They were also successful in introducing “innovative new products” (classic Ansoff’s Product Development). For example, they have just announced that they will be the first to launch men’s “enhancing underpants” on the UK high street.

On the ladies side of things the success of the “Wonderbra phenomenon” has been well documented since they were introduced in the 1990s but in the words of M&S the Bodymax enhancement pants for men have a number of advantages.

The “frontal enhancement pants” are “specifically designed to visibly enhance your shape” and the “bum lift pants” are said to “lift and shape your buttocks for a visibly sculpted look”.

Mr Bolland also said that there had been “a positive response to increased investment in marketing”. It will be interesting to see how they market the enhancement pants.

Now, you’re possibly thinking what sort of person would buy these enhancement pants? You may also be wondering how comfortable they are to wear.

In answer to this final point I’ll let you know as soon as my pair are delivered.

That’s some obligation – it will take 180,000 years to repay it…

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Yesterday, the so called “Rogue Trader”, Jerome Kerviel, whose unauthorised trades cost his former employer Societe Generale vast losses was sentenced.

Whilst this has got a serious element to it (he was jailed for 5 years) it also has a certain element of farce. As well as the jail sentence he was ordered to pay compensation to his former employer.

Now, this wasn’t any “normal” compensation we’re talking about here. It was the princely sum of €4.9 billion. Yes, Mr Kerviel was told that he has to pay nearly €5,000,000,000 to his former employer.

Based on his annual earnings before going to jail it would take him nearly 180,000 years to pay that amount! Societe Generale have sensibly announced that they will not be pursuing the money.

Control environments don’t generally strike students as the most scintillating area of their studies.  A number of ACCA and CIMA Papers however place considerable emphasis on controls, using Sarbanes-Oxley and the COSO frameworks.

Respecting controls might slow down an employee’s daily work routine and may feel sometimes like a constraint on innovation and enterprise.  Sometimes, it may be tempting to circumvent controls, especially if it generally appears to result in making quicker profits.

Anybody tempted to do this might be interested to note the Paris court’s decision to sentence Mr Kervie.  Although the hapless gentleman alleged that the bank had been complicit in allowing him to trade beyond his authority limits, this seemed to be little defence in either showing innocence or getting a more lenient sentence.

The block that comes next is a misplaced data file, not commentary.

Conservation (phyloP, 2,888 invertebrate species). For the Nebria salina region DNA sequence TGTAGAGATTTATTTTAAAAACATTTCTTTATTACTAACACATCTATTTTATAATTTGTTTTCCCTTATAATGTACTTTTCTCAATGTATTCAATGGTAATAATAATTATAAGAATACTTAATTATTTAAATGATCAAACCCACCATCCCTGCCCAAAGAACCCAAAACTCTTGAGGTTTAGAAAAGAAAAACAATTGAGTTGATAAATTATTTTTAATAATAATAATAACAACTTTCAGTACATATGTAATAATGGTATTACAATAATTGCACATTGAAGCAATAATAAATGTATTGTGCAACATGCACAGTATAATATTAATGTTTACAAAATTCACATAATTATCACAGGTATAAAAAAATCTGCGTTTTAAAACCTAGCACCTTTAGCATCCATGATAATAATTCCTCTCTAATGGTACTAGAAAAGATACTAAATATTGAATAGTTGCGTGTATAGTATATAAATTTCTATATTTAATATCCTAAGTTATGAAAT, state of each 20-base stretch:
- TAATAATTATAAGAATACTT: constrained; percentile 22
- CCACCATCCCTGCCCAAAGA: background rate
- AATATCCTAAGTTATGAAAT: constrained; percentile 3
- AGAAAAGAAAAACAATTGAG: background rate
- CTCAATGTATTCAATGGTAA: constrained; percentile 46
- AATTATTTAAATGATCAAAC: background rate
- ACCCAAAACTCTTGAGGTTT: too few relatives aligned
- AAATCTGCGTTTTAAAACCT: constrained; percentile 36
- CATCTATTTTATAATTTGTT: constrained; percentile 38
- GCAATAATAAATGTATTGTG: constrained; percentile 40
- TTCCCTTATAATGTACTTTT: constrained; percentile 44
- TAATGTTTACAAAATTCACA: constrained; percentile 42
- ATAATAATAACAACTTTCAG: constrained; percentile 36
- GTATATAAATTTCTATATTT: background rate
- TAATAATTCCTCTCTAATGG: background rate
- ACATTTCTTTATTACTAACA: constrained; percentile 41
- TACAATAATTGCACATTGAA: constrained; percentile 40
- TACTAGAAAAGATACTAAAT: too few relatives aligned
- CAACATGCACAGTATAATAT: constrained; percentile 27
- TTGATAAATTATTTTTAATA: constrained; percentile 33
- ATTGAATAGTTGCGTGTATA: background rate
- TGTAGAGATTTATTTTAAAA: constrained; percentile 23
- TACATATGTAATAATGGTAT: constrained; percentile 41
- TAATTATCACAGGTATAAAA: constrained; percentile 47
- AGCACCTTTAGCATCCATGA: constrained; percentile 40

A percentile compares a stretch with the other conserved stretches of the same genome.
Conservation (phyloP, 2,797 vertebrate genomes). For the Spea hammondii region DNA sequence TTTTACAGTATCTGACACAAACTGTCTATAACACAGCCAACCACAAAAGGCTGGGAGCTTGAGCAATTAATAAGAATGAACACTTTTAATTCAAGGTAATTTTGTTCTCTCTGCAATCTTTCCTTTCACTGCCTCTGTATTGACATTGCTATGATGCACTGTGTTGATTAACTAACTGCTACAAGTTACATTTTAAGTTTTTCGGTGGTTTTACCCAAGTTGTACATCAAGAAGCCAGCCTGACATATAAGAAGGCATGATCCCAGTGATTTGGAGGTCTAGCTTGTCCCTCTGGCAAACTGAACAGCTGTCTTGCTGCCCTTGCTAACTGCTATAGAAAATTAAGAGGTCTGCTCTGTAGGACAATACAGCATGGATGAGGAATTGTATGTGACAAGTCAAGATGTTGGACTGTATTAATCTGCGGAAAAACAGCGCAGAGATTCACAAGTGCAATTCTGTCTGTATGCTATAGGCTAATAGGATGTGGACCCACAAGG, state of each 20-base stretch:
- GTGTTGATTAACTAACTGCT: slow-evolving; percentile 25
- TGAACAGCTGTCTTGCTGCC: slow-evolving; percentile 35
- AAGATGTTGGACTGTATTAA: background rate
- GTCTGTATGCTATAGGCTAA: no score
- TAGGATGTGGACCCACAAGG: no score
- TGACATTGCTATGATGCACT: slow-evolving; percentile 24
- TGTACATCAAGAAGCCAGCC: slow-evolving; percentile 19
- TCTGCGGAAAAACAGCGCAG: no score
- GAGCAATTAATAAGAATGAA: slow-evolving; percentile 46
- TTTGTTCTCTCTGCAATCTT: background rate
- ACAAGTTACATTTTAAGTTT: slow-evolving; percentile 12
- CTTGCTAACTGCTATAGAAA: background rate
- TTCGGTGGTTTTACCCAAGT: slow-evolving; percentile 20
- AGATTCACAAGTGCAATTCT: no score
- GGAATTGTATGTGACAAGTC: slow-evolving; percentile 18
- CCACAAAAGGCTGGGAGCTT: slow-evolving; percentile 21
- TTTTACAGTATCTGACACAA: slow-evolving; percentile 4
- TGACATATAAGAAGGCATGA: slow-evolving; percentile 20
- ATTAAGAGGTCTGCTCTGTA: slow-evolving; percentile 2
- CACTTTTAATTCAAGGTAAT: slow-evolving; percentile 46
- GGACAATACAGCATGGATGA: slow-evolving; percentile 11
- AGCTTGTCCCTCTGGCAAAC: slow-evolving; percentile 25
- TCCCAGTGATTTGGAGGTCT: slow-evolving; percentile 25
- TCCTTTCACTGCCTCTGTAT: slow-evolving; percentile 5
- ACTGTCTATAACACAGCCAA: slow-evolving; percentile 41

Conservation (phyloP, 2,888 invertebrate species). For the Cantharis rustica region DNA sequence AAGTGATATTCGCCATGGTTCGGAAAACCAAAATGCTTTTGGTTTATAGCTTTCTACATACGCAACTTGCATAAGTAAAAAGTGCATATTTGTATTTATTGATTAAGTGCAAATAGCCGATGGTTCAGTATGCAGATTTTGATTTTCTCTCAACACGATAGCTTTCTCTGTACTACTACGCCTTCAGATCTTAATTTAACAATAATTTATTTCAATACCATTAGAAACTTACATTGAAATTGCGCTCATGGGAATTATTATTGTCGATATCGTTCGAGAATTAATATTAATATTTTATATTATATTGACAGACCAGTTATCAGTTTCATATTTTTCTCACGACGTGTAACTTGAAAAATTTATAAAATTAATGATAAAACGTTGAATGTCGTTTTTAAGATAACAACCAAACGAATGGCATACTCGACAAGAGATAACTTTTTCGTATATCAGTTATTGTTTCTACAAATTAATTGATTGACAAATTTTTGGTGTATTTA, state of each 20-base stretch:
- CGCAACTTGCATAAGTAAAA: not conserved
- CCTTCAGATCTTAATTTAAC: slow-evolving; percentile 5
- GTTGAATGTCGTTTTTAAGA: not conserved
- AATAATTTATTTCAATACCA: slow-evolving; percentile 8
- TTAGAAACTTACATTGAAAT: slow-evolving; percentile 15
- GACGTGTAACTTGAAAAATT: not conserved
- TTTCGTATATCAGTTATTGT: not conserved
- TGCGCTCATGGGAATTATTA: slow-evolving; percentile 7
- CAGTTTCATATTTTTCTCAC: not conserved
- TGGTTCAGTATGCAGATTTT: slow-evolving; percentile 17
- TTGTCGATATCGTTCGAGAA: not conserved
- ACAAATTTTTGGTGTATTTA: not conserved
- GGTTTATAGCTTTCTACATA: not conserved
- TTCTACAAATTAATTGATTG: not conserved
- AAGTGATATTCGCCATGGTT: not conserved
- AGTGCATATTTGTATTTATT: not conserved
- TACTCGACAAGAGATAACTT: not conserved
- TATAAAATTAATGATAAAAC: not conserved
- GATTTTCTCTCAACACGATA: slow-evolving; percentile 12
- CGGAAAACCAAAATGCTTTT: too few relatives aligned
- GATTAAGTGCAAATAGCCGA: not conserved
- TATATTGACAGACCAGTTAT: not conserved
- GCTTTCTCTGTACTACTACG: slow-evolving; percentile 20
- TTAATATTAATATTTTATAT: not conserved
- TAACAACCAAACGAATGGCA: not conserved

The lesson seems to be fairly clear.  Even if the tone appears to be one of disregarding controls because management don’t take them seriously, if anything then goes wrong, management will most probably not agree that controls were considered to be unimportant!

The safest thing to do is to assume that any controls are meant to be respected, even if it doesn’t feel that way.

It could literally be your “get out of jail” card.

£2.5 billion but can you have your cake and eat it?

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On Monday it was reported that China’s Bright Food Group was investigating the potential purchase of Britain’s United Biscuits for up to £2.5 billion.

Whilst on the face of it one food company buying another food company isn’t that exciting it does raise some interesting points.

Importantly, it also makes you think of whether Jaffa Cakes are in fact biscuits rather than cakes…

First of all though in classic Michael Porter’s Competitive Advantage of Nations terms then particular countries are considered to be strong in certain industries.

Germany for example is renowned for the production of high powered cars such as Audi, BMW and Porsche. Japan is a world leader in high tech cameras such as Canon, Nikon and Pentax.

Britain on the other hand is a powerhouse in the production of biscuits. After all, who needs luxury cars and high tech cameras when you can have a lovely cup of tea with a nice biscuit or two?

Secondly, the fact that another company from a so called emerging market is now potentially making a significant acquisition of a company in a more developed market sends an interesting signal about the current trend of globalisation.

Both these points are all very well and good but what’s this all about a biscuit or cake discussion?

United Biscuits produce some household name products including McVitie’s biscuits, Hula Hoops and Twiglets. They also produce Jaffa Cakes.

Jaffa Cakes were the subject of an infamous tax case a few years ago. To cut a long story short the debate was whether a Jaffa Cake was a cake (considered to be a basic foodstuff and hence not liable to VAT) or a chocolate covered biscuit (considered to be a luxury food product and hence liable for lots of VAT).

So, how on earth can you decide whether a food product is a cake or a biscuit?

The deciding factor was that when a cake is left to go stale it gets hard whereas when a biscuit is left to go stale it goes soft.

The argument went to a VAT tribunal (which is in effect a type of Court) and as part of the evidence put forward a 30cm Jaffa Cake was baked and left to go stale (and hard) so as to convince the tribunal that it was in fact a cake.